Many efforts have tried to address the problem with ad campaigns, more severe punishments and increased efforts by law enforcement to monitor and stop drivers, with varied results. But it turns out a business just trying to make money may have had one of the most significant effects on the problem, at least in America’s most densely populated city.

The ride-sharing application Uber was introduced to most boroughs of New York City in May 2011 and was adopted quickly. A new working paper by Jessica Lynn Peck of the Graduate Centre at the City University of New York found that the city has seen a 25 to 35 percent decrease in alcohol-related crashes since then, amounting to about 43 fewer crashes per month. The paper analyzed data between January 2007 and July 2013.

New York City has widespread access to taxis and other public transportation, so why would Uber make such a large difference? The study doesn’t provide a definitive answer, but Peck does speculate that it has to do with Uber’s simplicity and less wait time for customers.

Read more here: https://www.miamiherald.com/news/nation-world/national/article143043959.html#storylink=cpy

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DUI arrests in South Florida plummet. Uber, Lyft, millennials among the reasons why

n South Florida, clubs are open late, booze flows freely and the public transportation system leaves a lot to be desired. But the number of drunk drivers on the road appears to be going down.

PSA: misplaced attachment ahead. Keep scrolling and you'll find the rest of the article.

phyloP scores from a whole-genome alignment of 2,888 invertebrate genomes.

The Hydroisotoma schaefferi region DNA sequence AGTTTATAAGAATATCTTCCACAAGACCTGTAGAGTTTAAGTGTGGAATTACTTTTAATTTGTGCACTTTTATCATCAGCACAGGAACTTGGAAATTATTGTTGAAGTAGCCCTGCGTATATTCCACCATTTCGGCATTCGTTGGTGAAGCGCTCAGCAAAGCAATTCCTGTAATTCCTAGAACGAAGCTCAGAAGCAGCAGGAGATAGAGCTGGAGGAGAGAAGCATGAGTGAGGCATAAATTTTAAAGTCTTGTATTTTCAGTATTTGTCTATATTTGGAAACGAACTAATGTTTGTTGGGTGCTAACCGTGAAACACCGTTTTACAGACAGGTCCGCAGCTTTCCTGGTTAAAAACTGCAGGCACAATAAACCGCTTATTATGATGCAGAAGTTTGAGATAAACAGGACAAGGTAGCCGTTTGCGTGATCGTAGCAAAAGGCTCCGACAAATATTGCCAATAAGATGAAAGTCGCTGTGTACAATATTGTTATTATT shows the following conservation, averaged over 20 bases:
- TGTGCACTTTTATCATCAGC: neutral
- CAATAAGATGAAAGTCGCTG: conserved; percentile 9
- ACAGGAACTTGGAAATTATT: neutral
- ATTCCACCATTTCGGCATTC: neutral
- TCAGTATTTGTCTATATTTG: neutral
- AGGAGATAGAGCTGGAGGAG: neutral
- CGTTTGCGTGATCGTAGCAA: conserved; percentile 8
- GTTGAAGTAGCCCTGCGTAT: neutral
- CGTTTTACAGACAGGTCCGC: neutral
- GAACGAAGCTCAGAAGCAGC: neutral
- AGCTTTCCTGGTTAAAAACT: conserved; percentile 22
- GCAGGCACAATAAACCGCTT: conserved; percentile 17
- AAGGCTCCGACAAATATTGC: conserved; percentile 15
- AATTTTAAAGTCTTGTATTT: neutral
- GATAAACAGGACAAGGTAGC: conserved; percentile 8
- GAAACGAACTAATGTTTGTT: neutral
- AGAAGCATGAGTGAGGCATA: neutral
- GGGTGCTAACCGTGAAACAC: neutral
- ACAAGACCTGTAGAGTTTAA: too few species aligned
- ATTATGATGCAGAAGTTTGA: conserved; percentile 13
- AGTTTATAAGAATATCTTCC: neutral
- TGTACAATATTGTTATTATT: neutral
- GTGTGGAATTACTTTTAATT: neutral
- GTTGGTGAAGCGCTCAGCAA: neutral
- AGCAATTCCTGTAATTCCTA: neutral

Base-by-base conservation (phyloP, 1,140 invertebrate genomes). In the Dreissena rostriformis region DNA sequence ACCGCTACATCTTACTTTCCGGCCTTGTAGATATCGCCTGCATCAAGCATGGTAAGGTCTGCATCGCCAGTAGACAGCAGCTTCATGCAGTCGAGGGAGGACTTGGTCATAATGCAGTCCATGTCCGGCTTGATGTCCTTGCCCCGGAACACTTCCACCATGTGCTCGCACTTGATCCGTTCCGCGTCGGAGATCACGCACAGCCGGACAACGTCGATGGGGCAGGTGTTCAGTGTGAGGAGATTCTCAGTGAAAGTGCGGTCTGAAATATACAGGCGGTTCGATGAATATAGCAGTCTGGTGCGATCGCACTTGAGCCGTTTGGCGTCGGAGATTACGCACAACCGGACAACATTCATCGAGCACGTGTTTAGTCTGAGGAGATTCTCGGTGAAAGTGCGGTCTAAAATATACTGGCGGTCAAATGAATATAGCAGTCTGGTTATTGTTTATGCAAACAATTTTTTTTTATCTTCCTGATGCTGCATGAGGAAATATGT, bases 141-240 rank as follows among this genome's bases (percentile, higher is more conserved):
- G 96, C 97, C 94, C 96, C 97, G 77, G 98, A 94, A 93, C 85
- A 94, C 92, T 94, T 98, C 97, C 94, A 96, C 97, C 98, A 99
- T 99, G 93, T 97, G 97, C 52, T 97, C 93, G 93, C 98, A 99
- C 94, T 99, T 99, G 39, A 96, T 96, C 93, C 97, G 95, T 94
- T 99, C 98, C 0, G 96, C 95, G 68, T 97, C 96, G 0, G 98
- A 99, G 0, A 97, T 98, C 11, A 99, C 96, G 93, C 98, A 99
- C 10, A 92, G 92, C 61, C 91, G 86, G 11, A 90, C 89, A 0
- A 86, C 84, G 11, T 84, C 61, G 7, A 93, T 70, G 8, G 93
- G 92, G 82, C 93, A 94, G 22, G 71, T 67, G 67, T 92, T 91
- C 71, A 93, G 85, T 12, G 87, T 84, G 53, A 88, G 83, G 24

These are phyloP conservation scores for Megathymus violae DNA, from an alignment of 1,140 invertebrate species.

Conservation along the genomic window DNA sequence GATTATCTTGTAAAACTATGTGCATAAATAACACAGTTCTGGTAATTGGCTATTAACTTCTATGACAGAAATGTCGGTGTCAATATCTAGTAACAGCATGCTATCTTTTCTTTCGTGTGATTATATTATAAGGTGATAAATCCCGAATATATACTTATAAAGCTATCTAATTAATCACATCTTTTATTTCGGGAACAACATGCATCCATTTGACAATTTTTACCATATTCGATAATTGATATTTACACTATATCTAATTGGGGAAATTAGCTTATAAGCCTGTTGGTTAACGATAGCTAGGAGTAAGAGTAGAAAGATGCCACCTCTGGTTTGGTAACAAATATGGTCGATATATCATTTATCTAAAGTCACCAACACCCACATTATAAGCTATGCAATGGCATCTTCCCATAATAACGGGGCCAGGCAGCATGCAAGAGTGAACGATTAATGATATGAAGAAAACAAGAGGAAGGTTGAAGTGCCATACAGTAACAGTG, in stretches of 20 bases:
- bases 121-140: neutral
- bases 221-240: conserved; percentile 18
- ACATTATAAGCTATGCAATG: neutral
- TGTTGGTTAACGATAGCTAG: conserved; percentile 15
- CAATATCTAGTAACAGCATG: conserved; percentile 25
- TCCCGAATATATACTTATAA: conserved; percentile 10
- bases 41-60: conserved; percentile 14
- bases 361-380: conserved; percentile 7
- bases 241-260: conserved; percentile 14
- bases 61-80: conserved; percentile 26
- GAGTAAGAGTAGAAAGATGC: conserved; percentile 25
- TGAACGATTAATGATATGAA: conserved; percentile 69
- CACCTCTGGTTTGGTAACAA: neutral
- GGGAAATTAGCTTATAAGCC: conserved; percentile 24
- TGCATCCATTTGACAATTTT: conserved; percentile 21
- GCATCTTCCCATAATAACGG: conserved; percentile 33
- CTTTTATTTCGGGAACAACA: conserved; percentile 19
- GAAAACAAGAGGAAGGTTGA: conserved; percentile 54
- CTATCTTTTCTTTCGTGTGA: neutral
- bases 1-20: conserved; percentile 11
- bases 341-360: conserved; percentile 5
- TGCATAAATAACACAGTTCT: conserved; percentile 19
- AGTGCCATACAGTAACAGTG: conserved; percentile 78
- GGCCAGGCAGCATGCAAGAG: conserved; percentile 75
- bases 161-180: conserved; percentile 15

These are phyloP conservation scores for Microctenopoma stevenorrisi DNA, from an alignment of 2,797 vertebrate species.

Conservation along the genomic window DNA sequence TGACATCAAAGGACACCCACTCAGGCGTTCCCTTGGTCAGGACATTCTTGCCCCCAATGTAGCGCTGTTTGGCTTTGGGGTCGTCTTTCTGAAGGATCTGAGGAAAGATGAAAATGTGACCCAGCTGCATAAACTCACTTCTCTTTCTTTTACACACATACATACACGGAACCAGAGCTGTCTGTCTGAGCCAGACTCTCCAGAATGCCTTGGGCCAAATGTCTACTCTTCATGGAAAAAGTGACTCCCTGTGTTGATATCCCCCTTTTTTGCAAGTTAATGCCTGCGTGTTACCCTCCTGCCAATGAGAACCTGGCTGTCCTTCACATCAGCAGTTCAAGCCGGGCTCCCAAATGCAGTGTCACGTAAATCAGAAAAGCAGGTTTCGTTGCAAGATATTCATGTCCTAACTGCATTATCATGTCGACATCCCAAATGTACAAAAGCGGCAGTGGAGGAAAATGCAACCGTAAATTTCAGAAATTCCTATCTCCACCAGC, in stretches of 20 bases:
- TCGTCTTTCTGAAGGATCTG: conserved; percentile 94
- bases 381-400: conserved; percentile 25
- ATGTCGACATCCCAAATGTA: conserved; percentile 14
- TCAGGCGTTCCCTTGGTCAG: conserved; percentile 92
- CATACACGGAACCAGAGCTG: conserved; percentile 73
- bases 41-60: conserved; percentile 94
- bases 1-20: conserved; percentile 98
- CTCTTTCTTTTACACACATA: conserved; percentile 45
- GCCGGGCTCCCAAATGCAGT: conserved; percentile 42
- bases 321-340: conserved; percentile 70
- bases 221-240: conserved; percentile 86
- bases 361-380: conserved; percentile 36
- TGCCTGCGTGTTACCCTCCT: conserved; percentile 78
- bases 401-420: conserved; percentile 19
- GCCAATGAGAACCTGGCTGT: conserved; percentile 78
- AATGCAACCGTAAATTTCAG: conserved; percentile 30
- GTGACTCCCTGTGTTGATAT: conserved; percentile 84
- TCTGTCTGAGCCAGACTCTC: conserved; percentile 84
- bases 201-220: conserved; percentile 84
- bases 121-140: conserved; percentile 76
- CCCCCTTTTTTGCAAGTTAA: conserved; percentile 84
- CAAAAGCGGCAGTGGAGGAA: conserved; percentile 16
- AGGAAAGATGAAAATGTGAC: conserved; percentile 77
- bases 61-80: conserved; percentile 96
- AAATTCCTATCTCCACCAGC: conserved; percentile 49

At least the number of them getting caught is.

In the past four years, DUI arrests made by Miami-Dade’s two largest police departments have plummeted. In Miami-Dade, the largest police department in the Southeastern U.S., arrests were down a staggering 65 percent in 2017 from four years earlier. Miami-Dade police arrested more than 1,500 people each year from 2013 through 2015. Only 594 were arrested on the same charge last year.

Read more here: https://www.miamiherald.com/news/local/article215758380.html#storylink=cpy

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There are Real über Pirates!

I was actually checking to see how this site is doing online and found, while searching on Google, that there are actual folks who rip off über drivers.

According to the online Urban Dictionary, “A passenger who steals or pirates services of an Uber or Lyft Driver by placing their destination close to original start point and then asks for the driver to drive them to different stops along the way,taking up time that wasn’t paid for.”

Another version of the über pirate is the driver who leaves the app to make money driving without über’s knowledge.
Check out this story: I Was an Uber Pirate

Who knew?. . . .now YOU do!

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Extra Buck for Electric?

Uber drivers who use electric vehicles may be getting a raise under a new pilot project. The company launched a broad effort on Tuesday to get drivers to ditch their dirty, fossil fuel-burning vehicles in favor of cleaner, electric-powered ones — in part by offering them more money to make the switch.

Extra Buck for Electric?